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Attorney General Addresses Police Issues

Says Portland sets example of work ahead

Michael Leighton | 3/8/2016, 4:50 p.m.
President Obama's chief law enforcement official visits city
U.S. Attorney General Loretta Lynch smiles as she visits George Middle School in north Portland Thursday. Lynch was in the city to highlight community policing partnerships, like the school’s youth gang and violence prevention program where police officers teach skills to help students resist gangs and violence. Photo by Beth Nakamura/The Oregonian via White House/pool

Portland is making some progress in addressing unfair outcomes as it relates to racism in the local criminal justice system, but more work is needed, according to the nation’s top law enforcement official.

Attorney General of the United States Loretta Lynch, President Obama’s chief law enforcement official, recognized the city’s efforts to address police issues during a visit to the Rose City on Thursday.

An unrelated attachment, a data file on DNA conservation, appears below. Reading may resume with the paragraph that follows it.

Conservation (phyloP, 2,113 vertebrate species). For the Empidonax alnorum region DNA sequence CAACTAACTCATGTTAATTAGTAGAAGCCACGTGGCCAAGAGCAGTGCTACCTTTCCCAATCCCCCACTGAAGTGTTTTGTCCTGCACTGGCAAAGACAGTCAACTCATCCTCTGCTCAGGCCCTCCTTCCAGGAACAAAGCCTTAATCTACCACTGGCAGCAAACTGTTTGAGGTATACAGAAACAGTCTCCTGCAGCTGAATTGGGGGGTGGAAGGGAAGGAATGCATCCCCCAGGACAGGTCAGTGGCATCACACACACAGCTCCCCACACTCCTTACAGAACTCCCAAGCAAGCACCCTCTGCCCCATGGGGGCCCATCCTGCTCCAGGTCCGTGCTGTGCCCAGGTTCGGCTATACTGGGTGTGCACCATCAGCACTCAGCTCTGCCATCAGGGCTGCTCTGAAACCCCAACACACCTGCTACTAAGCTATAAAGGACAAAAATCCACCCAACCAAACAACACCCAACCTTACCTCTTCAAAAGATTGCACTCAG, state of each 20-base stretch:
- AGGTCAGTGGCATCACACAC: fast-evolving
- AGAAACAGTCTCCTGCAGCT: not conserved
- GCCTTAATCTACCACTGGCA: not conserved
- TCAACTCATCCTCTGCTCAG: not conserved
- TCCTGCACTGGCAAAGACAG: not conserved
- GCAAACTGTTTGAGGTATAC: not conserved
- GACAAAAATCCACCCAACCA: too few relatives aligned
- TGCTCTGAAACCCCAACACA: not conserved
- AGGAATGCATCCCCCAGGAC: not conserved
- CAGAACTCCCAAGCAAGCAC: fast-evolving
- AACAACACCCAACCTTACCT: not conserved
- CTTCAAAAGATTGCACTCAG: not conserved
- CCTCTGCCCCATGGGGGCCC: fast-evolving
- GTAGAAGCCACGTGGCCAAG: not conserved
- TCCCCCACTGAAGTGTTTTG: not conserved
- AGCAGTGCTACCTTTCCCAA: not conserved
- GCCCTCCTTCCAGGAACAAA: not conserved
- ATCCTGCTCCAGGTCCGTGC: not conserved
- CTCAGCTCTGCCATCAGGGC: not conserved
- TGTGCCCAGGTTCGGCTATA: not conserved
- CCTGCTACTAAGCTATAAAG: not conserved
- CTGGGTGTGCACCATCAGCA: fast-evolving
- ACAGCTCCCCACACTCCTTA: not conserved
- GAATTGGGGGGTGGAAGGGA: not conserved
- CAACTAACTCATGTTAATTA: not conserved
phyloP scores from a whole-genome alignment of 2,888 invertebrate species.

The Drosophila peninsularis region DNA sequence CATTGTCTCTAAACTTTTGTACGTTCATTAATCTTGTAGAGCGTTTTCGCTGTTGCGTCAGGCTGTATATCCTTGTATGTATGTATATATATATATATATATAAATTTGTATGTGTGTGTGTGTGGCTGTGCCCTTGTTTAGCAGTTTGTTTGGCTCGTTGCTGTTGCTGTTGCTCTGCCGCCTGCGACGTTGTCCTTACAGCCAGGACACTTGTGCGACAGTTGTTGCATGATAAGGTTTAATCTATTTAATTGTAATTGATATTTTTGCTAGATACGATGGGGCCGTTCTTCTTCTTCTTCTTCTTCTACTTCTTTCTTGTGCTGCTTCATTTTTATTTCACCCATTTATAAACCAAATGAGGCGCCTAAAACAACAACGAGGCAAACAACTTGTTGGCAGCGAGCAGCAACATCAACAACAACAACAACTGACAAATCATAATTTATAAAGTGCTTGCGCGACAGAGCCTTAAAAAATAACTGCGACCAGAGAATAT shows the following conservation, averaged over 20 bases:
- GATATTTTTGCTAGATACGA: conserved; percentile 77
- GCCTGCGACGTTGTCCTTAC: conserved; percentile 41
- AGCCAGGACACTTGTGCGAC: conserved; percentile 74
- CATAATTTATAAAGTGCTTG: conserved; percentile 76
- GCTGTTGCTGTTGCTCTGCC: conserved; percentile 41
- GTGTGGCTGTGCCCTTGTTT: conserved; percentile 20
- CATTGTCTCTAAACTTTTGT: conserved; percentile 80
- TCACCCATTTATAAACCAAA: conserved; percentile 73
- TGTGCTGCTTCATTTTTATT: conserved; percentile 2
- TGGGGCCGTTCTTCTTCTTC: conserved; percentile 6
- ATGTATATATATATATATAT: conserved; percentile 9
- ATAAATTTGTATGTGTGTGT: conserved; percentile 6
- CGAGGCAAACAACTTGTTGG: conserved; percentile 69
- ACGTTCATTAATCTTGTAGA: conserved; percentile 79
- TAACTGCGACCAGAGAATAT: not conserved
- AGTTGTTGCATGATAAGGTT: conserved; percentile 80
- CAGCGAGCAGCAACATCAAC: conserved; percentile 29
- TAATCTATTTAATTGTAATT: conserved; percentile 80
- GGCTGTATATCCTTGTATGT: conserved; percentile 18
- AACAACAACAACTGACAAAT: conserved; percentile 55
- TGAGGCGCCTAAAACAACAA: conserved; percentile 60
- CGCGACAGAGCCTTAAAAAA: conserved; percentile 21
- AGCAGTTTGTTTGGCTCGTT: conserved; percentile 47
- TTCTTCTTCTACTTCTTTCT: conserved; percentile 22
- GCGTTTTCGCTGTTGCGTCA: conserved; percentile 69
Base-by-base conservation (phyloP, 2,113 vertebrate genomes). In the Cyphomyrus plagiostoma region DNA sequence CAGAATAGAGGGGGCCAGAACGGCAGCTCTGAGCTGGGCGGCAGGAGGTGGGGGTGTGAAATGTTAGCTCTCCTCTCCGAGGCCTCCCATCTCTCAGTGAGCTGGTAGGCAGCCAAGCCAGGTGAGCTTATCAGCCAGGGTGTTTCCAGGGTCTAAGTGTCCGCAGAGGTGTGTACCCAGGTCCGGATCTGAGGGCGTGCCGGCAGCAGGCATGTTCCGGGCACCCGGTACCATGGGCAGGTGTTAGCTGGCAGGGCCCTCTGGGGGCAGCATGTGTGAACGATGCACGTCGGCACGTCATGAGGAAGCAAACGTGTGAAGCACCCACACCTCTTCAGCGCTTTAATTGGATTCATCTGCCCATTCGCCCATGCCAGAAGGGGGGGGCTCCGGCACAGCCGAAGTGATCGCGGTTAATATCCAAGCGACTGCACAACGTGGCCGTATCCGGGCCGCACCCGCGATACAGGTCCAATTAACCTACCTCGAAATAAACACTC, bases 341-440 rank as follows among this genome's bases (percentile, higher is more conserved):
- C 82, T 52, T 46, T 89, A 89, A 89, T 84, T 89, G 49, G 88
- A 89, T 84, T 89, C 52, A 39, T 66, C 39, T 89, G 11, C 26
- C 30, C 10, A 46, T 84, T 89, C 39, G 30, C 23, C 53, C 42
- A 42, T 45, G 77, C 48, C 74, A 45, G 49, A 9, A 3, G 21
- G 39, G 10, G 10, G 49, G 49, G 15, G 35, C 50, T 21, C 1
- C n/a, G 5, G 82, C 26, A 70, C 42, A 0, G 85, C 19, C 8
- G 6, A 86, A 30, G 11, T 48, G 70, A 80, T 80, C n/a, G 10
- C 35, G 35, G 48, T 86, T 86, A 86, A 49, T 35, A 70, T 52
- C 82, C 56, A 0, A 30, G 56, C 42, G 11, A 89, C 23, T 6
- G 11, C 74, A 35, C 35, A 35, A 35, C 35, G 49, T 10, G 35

Lynch said the Portland Police Bureau has improvements to make in how it engages with local residents, including Portland’s black community, but pointed to some of the actions the city has already taken as “a positive work in progress.”

A 2012 investigation by the U.S. Department of Justice found Portland police engaged in a pattern of excessive force against the mentally ill. Changes to Portland policies, training and oversight are coming as part of a negotiated settlement of a lawsuit that was generated by the federal probe.

In addition, a Racial and Ethnic Disparities report issued last month by an independent researcher at the request of Multnomah County found that people of color are negatively impacted in greater numbers relative to whites at every stage in the journey through the local criminal justice system.

Lynch said it was important to visit Portland because some of the work being done to improve policing for local residents can be useful for other communities who are struggling.

“We have here the community advisory board, the community compliance liaison, and I was just informed by the chief that they are working on a structure within the training division that would have community involvement with police training,” she said.

Lynch visited George Middle School in north Portland and the Blazers Boy and Girls Club in northeast Portland to talk about community-police partnerships that build trust, foster cooperation and enhance public safety. The visit was part of a national community policing tour to engage with law enforcement and other members of the community to implement key recommendations from the presidents’ Task Force on 21st Century Policing.